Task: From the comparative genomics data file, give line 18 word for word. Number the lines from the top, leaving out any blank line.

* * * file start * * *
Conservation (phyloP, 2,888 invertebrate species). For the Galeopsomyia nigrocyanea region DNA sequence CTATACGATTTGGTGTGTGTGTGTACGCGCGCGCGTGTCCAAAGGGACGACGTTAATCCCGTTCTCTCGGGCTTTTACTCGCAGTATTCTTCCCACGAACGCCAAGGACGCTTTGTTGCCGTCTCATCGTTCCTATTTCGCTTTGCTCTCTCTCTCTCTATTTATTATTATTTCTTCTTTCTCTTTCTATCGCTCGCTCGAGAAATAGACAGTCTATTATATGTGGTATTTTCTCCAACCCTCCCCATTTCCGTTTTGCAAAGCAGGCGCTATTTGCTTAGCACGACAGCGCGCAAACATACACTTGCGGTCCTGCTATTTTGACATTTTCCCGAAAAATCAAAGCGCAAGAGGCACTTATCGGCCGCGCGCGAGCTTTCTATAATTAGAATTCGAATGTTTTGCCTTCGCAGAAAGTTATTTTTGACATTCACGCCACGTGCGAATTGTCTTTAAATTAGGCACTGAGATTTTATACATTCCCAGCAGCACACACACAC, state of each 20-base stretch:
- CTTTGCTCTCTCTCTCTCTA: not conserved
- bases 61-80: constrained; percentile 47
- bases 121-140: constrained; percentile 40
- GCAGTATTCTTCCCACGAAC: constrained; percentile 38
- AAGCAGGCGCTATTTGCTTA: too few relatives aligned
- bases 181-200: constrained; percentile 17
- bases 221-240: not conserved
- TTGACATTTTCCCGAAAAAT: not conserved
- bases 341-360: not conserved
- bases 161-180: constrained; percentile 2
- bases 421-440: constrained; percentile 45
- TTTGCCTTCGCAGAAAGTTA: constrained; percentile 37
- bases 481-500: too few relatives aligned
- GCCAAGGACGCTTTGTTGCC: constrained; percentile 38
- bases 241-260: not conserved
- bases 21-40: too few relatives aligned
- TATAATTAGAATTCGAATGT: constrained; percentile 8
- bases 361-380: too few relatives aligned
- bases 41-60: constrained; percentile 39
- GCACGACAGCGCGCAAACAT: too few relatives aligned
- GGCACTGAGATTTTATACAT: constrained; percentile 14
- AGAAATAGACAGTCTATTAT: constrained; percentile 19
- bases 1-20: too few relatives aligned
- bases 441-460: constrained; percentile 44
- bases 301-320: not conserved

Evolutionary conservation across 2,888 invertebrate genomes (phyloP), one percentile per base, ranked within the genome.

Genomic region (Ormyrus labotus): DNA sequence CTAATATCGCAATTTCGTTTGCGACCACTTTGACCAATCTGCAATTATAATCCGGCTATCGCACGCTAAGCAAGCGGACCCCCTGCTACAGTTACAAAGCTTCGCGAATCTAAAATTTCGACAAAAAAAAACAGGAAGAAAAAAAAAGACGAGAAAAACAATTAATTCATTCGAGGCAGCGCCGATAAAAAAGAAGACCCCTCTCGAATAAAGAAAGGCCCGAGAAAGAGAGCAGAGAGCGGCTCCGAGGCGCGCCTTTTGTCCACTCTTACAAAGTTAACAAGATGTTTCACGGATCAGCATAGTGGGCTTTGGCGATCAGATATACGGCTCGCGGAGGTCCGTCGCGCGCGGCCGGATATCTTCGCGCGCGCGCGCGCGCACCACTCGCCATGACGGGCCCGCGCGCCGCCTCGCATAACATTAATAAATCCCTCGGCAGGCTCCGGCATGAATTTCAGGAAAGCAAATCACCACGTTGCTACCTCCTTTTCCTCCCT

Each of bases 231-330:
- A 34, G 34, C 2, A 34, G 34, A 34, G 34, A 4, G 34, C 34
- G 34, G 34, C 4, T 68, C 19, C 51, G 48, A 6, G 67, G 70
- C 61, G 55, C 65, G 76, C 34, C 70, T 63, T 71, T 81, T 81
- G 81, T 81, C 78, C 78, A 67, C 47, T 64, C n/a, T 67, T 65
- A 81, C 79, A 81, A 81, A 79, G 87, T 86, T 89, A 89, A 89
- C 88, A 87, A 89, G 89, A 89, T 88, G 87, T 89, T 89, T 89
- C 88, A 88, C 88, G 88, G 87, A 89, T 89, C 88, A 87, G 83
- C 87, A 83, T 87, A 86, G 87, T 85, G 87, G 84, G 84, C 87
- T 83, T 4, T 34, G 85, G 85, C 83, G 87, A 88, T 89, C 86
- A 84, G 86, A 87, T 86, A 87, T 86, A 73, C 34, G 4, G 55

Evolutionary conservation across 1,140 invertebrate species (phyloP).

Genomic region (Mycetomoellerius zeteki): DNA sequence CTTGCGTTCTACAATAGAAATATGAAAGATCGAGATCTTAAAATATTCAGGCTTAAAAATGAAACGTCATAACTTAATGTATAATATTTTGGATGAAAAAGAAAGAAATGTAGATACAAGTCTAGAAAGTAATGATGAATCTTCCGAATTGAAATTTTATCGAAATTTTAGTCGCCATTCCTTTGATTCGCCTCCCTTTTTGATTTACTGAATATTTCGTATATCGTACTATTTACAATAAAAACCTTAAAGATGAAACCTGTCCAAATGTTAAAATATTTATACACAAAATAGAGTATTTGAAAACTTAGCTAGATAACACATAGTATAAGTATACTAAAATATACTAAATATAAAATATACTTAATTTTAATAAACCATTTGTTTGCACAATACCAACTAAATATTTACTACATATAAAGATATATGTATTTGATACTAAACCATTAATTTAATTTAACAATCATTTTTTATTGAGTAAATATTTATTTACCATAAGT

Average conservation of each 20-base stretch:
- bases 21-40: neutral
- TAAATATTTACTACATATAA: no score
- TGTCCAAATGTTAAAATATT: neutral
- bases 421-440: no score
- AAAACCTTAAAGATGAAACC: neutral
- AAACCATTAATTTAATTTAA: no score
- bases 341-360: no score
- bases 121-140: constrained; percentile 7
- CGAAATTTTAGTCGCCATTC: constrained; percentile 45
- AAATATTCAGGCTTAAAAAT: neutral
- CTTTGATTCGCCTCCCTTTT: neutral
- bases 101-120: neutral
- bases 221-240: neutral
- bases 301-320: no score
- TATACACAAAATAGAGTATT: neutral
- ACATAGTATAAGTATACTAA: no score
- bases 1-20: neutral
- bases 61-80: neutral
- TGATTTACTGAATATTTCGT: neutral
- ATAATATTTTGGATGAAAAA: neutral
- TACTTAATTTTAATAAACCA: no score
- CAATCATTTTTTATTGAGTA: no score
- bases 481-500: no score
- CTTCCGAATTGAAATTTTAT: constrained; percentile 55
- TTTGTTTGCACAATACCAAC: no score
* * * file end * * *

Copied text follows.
- TATAATTAGAATTCGAATGT: constrained; percentile 8